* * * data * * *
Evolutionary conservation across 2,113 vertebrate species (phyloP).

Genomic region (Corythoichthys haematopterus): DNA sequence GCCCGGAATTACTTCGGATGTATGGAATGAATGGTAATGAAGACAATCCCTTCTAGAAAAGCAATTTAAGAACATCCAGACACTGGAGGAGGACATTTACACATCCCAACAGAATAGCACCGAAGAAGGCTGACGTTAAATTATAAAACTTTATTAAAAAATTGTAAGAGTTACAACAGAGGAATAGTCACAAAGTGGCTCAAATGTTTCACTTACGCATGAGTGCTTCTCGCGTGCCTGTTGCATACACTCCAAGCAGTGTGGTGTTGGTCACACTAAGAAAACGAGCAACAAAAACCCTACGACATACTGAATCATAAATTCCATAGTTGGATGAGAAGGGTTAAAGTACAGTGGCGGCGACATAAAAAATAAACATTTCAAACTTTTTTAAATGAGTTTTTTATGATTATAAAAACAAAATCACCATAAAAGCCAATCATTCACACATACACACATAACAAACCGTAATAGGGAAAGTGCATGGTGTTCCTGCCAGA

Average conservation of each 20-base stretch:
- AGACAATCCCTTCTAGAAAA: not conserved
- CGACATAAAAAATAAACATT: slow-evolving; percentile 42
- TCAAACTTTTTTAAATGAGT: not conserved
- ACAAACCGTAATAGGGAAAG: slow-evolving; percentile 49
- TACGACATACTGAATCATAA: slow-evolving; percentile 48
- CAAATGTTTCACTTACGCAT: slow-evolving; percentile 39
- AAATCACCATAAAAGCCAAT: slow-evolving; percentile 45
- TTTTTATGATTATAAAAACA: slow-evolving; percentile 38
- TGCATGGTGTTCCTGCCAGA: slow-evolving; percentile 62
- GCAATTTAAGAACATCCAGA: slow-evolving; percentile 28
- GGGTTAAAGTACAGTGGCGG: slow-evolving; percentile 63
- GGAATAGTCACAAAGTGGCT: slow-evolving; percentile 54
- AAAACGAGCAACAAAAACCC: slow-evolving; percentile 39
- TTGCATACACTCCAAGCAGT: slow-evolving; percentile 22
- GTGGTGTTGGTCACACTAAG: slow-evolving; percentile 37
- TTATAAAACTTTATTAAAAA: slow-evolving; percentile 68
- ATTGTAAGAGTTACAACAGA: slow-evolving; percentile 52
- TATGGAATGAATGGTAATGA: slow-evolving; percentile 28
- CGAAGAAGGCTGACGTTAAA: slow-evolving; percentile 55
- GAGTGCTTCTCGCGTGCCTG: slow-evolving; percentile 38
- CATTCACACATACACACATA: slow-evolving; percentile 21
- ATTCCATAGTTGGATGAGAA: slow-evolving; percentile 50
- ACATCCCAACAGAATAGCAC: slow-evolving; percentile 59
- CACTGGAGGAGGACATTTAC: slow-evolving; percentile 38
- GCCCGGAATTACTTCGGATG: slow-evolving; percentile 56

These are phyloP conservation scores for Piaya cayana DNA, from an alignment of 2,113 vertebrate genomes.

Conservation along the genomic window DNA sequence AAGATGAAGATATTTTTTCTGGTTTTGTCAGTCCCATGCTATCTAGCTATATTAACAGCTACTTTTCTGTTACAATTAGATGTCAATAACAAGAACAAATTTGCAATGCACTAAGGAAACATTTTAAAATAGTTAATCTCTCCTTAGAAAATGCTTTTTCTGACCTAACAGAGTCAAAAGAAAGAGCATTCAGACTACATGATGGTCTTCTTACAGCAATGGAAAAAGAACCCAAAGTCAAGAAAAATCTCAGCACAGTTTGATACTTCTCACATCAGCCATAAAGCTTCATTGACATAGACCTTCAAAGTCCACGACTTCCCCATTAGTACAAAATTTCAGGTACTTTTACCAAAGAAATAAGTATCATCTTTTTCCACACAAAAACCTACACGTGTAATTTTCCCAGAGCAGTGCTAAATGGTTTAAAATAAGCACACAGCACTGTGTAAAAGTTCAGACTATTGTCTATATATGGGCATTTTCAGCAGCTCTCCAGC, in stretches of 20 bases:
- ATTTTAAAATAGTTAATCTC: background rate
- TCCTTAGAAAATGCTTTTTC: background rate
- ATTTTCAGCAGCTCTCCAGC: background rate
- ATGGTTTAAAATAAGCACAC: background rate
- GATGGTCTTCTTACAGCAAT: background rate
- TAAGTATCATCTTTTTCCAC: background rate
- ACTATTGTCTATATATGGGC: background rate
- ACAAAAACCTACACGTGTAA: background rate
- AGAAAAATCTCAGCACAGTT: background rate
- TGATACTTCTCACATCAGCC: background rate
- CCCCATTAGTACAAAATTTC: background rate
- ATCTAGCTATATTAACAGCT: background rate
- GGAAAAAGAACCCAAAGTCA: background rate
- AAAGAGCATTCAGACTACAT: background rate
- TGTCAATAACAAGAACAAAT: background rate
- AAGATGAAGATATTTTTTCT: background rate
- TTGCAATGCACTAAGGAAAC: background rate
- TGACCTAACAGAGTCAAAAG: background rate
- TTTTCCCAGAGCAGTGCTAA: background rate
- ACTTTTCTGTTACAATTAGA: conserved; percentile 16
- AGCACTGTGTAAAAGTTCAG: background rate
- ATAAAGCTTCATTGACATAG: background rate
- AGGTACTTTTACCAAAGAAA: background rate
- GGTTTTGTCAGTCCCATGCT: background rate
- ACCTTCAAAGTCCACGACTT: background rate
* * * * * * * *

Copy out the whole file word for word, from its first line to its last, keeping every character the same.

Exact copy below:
Evolutionary conservation across 2,113 vertebrate species (phyloP).

Genomic region (Corythoichthys haematopterus): DNA sequence GCCCGGAATTACTTCGGATGTATGGAATGAATGGTAATGAAGACAATCCCTTCTAGAAAAGCAATTTAAGAACATCCAGACACTGGAGGAGGACATTTACACATCCCAACAGAATAGCACCGAAGAAGGCTGACGTTAAATTATAAAACTTTATTAAAAAATTGTAAGAGTTACAACAGAGGAATAGTCACAAAGTGGCTCAAATGTTTCACTTACGCATGAGTGCTTCTCGCGTGCCTGTTGCATACACTCCAAGCAGTGTGGTGTTGGTCACACTAAGAAAACGAGCAACAAAAACCCTACGACATACTGAATCATAAATTCCATAGTTGGATGAGAAGGGTTAAAGTACAGTGGCGGCGACATAAAAAATAAACATTTCAAACTTTTTTAAATGAGTTTTTTATGATTATAAAAACAAAATCACCATAAAAGCCAATCATTCACACATACACACATAACAAACCGTAATAGGGAAAGTGCATGGTGTTCCTGCCAGA

Average conservation of each 20-base stretch:
- AGACAATCCCTTCTAGAAAA: not conserved
- CGACATAAAAAATAAACATT: slow-evolving; percentile 42
- TCAAACTTTTTTAAATGAGT: not conserved
- ACAAACCGTAATAGGGAAAG: slow-evolving; percentile 49
- TACGACATACTGAATCATAA: slow-evolving; percentile 48
- CAAATGTTTCACTTACGCAT: slow-evolving; percentile 39
- AAATCACCATAAAAGCCAAT: slow-evolving; percentile 45
- TTTTTATGATTATAAAAACA: slow-evolving; percentile 38
- TGCATGGTGTTCCTGCCAGA: slow-evolving; percentile 62
- GCAATTTAAGAACATCCAGA: slow-evolving; percentile 28
- GGGTTAAAGTACAGTGGCGG: slow-evolving; percentile 63
- GGAATAGTCACAAAGTGGCT: slow-evolving; percentile 54
- AAAACGAGCAACAAAAACCC: slow-evolving; percentile 39
- TTGCATACACTCCAAGCAGT: slow-evolving; percentile 22
- GTGGTGTTGGTCACACTAAG: slow-evolving; percentile 37
- TTATAAAACTTTATTAAAAA: slow-evolving; percentile 68
- ATTGTAAGAGTTACAACAGA: slow-evolving; percentile 52
- TATGGAATGAATGGTAATGA: slow-evolving; percentile 28
- CGAAGAAGGCTGACGTTAAA: slow-evolving; percentile 55
- GAGTGCTTCTCGCGTGCCTG: slow-evolving; percentile 38
- CATTCACACATACACACATA: slow-evolving; percentile 21
- ATTCCATAGTTGGATGAGAA: slow-evolving; percentile 50
- ACATCCCAACAGAATAGCAC: slow-evolving; percentile 59
- CACTGGAGGAGGACATTTAC: slow-evolving; percentile 38
- GCCCGGAATTACTTCGGATG: slow-evolving; percentile 56

These are phyloP conservation scores for Piaya cayana DNA, from an alignment of 2,113 vertebrate genomes.

Conservation along the genomic window DNA sequence AAGATGAAGATATTTTTTCTGGTTTTGTCAGTCCCATGCTATCTAGCTATATTAACAGCTACTTTTCTGTTACAATTAGATGTCAATAACAAGAACAAATTTGCAATGCACTAAGGAAACATTTTAAAATAGTTAATCTCTCCTTAGAAAATGCTTTTTCTGACCTAACAGAGTCAAAAGAAAGAGCATTCAGACTACATGATGGTCTTCTTACAGCAATGGAAAAAGAACCCAAAGTCAAGAAAAATCTCAGCACAGTTTGATACTTCTCACATCAGCCATAAAGCTTCATTGACATAGACCTTCAAAGTCCACGACTTCCCCATTAGTACAAAATTTCAGGTACTTTTACCAAAGAAATAAGTATCATCTTTTTCCACACAAAAACCTACACGTGTAATTTTCCCAGAGCAGTGCTAAATGGTTTAAAATAAGCACACAGCACTGTGTAAAAGTTCAGACTATTGTCTATATATGGGCATTTTCAGCAGCTCTCCAGC, in stretches of 20 bases:
- ATTTTAAAATAGTTAATCTC: background rate
- TCCTTAGAAAATGCTTTTTC: background rate
- ATTTTCAGCAGCTCTCCAGC: background rate
- ATGGTTTAAAATAAGCACAC: background rate
- GATGGTCTTCTTACAGCAAT: background rate
- TAAGTATCATCTTTTTCCAC: background rate
- ACTATTGTCTATATATGGGC: background rate
- ACAAAAACCTACACGTGTAA: background rate
- AGAAAAATCTCAGCACAGTT: background rate
- TGATACTTCTCACATCAGCC: background rate
- CCCCATTAGTACAAAATTTC: background rate
- ATCTAGCTATATTAACAGCT: background rate
- GGAAAAAGAACCCAAAGTCA: background rate
- AAAGAGCATTCAGACTACAT: background rate
- TGTCAATAACAAGAACAAAT: background rate
- AAGATGAAGATATTTTTTCT: background rate
- TTGCAATGCACTAAGGAAAC: background rate
- TGACCTAACAGAGTCAAAAG: background rate
- TTTTCCCAGAGCAGTGCTAA: background rate
- ACTTTTCTGTTACAATTAGA: conserved; percentile 16
- AGCACTGTGTAAAAGTTCAG: background rate
- ATAAAGCTTCATTGACATAG: background rate
- AGGTACTTTTACCAAAGAAA: background rate
- GGTTTTGTCAGTCCCATGCT: background rate
- ACCTTCAAAGTCCACGACTT: background rate